Best thing I've done all week v1

The best thing I've done all week is play drums and guitar along with the album "Coltrane Plays the Blues."  The first two tunes "Blues for Elvin" and "Blues for Bechet" have totally lit me up!!! I am playing along with them multiple times a day!  Seriously!  It is like some kind of musical crack. 

Rick Considine, my drum teacher, told me to play along with that first track and once again I understand why he is the man and why I travel to Bushwick and sit in a tiny, dimly lit, freezing cold, grungy little practice closet to study with him.   Thanks, Rick.  Seriously.  Thank you for once again blowing my mind.

What makes playing along with these two tunes so great?

  • Because playing along with real music is the next best thing to playing real music.  Ha!  What I mean is, it is the next best thing to playing a gig with your heroes ... and I love playing gigs and love playing gigs with my heroes even more.
  • Because the tempos of these songs are MY JAM.  These slow tempos speak to my soul.  I get so pumped to find music that exists in this slow, spacious land of time.  Ben Webster plays a lot at this tempo and he is one of my touchstones.  Gillian Welch plays at this tempo.  Damn.  So much good and soulful music at these slow tempos. It is a kind of soul food for my ears.  Delicious.  Sweet.  Lingering. 

Check out the entire Coltrane album here.  And you tell me -- What was the best thing you did all week?

Colin Stranahan

I've been wanting to ask Colin to be a part of the Tenacity series since I first met him, and I first met him through Facebook. 

He came to know my music in some mysterious way (who ever really knows how these things work) and he reached out.  We had a lot of musical friends in common, so it was only a matter of time before we met and played together.

And play together we did at one of the last gigs I had in NYC before my Mom got sick and I took two and a half years off from making music in public.  Colin brought his small kit, crammed himself into a corner at the Gershwin Hotel, and we played a set of tunes.  It was a magical, memorable night.

(This interview is part of the TENACITY series.  Read the FAQ here.)

I Fell in Love with an Egg Timer and My Playing Got Better


I am always looking for ways to improve it, develop it, get better at it. 

There are many ways I work on it - meditation, saying no to things, working from a list, cutting down on consumption.  But in the day-to-day, one of the best ways I've learned to focus is by using this tool: the kitchen timer.

How does a kitchen timer make you focus? 

Setting a time limit on a task allows you to go deep and shut out distractions.  It's you versus the clock.  How much can you get done in 20 minutes? in 30 minutes?

During those 20 minutes, you make a deal with yourself: buckled down and do this one thing for 20 minutes, then you get to do something else.

I use a timer when I practice ANYthing -- guitar, drums, bass, voice. I use a timer when I sit down to write.

When I have a choppy day full of errands, lessons, and sessions, I set the timer for 10 minutes and get small, deep practice sessions done before I head out the door, between two appointments, or right after I walk in my apartment.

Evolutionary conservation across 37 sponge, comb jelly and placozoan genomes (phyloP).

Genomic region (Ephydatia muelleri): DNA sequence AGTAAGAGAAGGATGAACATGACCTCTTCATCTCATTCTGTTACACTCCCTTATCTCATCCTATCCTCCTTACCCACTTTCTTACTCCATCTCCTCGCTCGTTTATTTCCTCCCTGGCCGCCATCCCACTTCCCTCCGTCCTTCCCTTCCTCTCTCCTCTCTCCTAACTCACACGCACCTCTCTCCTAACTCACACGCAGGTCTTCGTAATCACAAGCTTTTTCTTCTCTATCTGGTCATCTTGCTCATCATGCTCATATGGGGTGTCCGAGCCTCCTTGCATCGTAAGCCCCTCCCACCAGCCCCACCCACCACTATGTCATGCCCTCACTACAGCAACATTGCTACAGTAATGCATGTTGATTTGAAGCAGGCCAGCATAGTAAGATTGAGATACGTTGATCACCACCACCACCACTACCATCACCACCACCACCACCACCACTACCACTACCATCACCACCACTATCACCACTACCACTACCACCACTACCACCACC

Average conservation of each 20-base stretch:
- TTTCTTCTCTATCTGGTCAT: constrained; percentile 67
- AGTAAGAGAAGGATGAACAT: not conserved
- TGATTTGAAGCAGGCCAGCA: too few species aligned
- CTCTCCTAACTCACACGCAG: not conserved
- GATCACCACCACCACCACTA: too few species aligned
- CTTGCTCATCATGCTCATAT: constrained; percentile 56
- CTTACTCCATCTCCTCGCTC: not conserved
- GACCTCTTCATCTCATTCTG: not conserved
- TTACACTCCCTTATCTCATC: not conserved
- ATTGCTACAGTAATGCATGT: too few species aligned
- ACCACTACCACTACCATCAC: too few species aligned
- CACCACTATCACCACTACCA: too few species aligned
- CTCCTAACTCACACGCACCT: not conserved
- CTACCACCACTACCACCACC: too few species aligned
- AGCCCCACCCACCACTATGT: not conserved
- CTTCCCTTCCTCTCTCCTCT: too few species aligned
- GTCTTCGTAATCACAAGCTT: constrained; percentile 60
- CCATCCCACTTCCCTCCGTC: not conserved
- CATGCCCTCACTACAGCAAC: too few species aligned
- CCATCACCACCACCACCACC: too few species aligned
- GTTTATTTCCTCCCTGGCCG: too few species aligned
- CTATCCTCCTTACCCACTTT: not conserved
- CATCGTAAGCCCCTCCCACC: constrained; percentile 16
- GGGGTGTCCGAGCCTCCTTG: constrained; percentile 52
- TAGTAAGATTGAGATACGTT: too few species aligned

I can hear you saying it right now, "Why not just use the timer on your smart phone?"

I'll tell you why.  Using the timer on your smart phone means you have to fiddle with your smart phone to set the timer and turn it off.  It also means your smart phone will be sitting right next to you during your "supposed" deep focus session.  No one -- not a single person -- does deep work with their smart phone beside them.  Get real.  How do you get real? Get old school.  Go analogue.  Get a stand alone, honest to goodness kitchen timer.

Over the years I've bought, broken, or lost 20 or more of these things.  There are a million timers on the market; an Amazon search pulled up 2682 results.  Walk into any kitchen store and there will be five or six for sale, ranging from $5 to $55 or more.

One of my $5 timers recently broke.  So I was on the hunt for a new one.

I decided to hit up Amazon and found a GREAT one.  It's called the Smart Cube Timer.

Why am I in love with this timer (besides the fact that I am a total geek)?

1) It limits your choices.  Less is more.  You can only time yourself in 5, 15, 30, or 60 minute intervals. 

Limiting your choices -- when it comes to getting anything done -- is a good thing.  Less is more. 

2) It is whimsical and playful.  The large cube shape reminds you of a Rubik's cube, of dice, of wooden blocks. You want to touch it, flip it over, turn it around.  To time yourself for 15 minutes, you push the on switch and put the side with the big number 15 facing up (toward the ceiling).  The timer immediately begins to count down.  When 15 minutes are over, the timer beeps.  To stop the beeping, you turn the cube around so the zero faces up. 

What if your sweet spot for practicing is 10 minutes or 20 minutes?  Challenge yourself and grow: focus for five or ten extra minutes.  You can do ANYTHING for five minutes more.  Or get a different cube.  There at least three other cubes (in bright colors) that count down in different intervals (the yellow cube counts 5-10-20-45 minutes, the purple counts 5-10-20-30 minutes, the green counts 1-5-10-15 minutes).

In the end, of course, it is not about your kitchen timer, but about the time you put into your instrument.  The kitchen timer is a tool.  That's all.  The best tools are the ones that get used ... a lot. 

What are your strategies for focusing?  What tools do you use?  Any tips and tricks you want to share?  We are all in this together.  It's us against the forces of distraction ... Give it up!